In contrast with machine vision, human can recognize an object from complex background with great flexibility. For
example, given the task of finding and circling all cars (no further information) in a picture, you may build a virtual
image in mind from the task (or target) description before looking at the picture. Specifically, the virtual car image may
be composed of the key components such as driver cabin and wheels. In this paper, we propose a component-based
target recognition method by simulating the human recognition process. The component templates (equivalent to the
virtual image in mind) of the target (car) are manually decomposed from the target feature image. Meanwhile, the edges
of the testing image can be extracted by using a difference of Gaussian (DOG) model that simulates the spatiotemporal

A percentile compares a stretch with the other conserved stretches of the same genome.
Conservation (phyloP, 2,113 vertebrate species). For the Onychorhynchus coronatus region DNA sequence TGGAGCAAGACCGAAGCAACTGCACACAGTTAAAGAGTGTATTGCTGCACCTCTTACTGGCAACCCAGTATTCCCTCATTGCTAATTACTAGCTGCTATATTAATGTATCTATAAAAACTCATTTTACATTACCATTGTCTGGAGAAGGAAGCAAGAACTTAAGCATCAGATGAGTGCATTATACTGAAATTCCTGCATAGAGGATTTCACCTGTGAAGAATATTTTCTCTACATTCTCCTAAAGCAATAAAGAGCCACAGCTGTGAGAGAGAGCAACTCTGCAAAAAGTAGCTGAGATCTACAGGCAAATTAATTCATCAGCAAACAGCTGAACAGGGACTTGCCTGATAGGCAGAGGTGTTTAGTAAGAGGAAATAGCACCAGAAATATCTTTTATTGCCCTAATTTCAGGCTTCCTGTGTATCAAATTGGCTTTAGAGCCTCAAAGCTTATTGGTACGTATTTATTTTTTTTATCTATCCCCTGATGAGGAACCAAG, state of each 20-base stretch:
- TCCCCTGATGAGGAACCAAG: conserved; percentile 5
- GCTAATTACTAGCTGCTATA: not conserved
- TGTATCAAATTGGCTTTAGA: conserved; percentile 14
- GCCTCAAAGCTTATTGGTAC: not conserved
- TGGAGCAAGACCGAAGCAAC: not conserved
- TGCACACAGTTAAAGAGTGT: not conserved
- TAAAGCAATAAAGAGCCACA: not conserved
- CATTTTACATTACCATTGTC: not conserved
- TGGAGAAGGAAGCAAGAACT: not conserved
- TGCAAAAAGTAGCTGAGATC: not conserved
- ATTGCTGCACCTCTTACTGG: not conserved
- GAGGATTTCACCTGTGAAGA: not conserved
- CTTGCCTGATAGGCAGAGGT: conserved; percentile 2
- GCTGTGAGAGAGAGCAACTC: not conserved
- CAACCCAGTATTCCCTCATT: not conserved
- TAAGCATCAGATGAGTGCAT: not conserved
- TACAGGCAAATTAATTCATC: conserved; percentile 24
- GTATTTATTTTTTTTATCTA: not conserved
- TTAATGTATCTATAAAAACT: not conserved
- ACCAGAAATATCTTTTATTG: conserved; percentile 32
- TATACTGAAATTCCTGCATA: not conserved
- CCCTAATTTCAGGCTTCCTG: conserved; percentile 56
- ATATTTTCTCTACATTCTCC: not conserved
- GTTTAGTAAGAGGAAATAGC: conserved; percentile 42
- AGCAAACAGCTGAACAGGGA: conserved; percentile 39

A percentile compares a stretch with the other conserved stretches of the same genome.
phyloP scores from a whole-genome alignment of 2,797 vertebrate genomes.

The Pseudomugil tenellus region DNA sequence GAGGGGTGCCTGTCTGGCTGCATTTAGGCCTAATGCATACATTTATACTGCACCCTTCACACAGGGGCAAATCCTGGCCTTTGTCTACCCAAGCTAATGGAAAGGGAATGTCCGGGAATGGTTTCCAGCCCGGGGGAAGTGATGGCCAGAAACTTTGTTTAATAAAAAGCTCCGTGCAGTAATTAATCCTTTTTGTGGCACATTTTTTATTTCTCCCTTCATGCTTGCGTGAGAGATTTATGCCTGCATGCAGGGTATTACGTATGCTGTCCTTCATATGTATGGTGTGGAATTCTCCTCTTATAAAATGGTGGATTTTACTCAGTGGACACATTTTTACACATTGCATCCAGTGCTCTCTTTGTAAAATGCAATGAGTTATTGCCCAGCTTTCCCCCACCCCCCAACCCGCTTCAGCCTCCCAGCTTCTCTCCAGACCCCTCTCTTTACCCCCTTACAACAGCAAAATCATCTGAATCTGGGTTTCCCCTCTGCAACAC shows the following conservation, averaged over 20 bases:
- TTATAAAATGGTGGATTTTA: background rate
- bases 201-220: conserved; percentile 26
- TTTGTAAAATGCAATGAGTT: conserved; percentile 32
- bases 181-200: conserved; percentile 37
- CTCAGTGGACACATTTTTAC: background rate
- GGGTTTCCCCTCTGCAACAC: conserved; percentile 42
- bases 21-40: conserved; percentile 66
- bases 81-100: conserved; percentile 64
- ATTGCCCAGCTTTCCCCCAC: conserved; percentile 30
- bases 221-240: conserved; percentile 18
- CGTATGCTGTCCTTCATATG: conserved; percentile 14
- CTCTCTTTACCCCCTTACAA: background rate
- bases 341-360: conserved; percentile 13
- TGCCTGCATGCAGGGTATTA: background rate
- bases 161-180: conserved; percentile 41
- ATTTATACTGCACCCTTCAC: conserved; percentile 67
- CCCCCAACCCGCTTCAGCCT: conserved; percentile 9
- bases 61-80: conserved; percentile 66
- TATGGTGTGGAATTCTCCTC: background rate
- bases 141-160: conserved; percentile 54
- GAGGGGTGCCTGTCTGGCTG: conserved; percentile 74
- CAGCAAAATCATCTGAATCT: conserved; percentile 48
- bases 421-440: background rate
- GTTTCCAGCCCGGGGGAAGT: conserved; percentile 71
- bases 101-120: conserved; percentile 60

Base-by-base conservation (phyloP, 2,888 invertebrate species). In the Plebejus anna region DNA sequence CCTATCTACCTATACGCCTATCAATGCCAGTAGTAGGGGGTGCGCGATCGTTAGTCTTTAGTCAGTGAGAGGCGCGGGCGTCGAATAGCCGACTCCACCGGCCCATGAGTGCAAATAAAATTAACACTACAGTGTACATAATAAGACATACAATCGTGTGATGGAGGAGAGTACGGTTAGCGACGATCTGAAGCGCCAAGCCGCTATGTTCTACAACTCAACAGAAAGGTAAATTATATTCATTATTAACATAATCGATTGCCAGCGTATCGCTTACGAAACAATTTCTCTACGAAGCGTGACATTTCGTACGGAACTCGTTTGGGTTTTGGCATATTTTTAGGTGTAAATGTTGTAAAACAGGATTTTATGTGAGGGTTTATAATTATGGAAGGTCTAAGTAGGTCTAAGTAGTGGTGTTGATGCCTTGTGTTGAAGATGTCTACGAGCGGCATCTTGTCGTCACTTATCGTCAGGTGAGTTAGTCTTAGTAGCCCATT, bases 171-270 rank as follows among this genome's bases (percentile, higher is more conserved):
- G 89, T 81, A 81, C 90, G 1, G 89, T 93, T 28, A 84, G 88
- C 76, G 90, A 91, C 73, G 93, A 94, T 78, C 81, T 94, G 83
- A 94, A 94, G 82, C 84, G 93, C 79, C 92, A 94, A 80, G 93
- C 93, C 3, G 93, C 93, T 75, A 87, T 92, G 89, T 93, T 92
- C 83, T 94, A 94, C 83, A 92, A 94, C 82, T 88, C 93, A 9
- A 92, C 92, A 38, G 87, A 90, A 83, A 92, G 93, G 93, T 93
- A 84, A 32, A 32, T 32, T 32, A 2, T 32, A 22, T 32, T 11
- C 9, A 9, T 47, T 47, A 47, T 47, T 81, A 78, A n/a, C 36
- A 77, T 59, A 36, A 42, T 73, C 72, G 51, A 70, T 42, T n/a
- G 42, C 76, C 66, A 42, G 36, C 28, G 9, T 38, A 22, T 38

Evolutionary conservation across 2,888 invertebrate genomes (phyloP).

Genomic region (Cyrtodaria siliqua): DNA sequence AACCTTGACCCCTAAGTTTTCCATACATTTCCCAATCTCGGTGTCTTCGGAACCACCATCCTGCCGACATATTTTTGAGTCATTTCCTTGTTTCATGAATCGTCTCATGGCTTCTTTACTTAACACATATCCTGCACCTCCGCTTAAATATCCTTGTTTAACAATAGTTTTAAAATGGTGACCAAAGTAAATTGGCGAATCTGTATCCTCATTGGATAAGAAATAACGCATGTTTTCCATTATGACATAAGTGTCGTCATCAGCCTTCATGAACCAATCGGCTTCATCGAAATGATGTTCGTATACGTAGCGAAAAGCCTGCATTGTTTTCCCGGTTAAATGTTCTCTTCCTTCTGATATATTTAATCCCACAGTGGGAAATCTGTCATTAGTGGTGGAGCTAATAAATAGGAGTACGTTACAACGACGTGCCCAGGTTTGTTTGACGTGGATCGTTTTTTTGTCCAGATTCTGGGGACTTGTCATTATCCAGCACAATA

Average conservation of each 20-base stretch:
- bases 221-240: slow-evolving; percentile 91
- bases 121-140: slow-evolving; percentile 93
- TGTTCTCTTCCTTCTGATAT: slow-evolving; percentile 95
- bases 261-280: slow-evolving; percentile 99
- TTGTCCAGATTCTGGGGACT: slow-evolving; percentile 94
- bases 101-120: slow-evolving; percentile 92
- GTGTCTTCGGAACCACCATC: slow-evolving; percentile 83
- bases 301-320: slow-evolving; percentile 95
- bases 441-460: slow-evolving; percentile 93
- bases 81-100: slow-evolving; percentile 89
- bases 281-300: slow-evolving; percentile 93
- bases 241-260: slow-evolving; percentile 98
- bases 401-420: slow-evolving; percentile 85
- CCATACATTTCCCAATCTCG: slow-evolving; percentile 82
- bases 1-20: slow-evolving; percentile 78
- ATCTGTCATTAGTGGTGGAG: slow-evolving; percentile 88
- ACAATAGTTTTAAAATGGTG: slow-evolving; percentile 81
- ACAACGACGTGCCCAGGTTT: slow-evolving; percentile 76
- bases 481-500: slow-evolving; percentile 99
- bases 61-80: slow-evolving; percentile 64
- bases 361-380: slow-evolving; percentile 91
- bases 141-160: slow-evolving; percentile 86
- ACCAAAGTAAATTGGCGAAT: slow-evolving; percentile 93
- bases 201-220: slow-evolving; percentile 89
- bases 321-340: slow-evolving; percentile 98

response in visual process. A phase correlation matching algorithm is then applied to match the templates with the
testing edge image. If all key component templates are matched with the examining object, then this object is recognized
as the target. Besides the recognition accuracy, we will also investigate if this method works with part targets (half cars).
In our experiments, several natural pictures taken on streets were used to test the proposed method. The preliminary
results show that the component-based recognition method is very promising.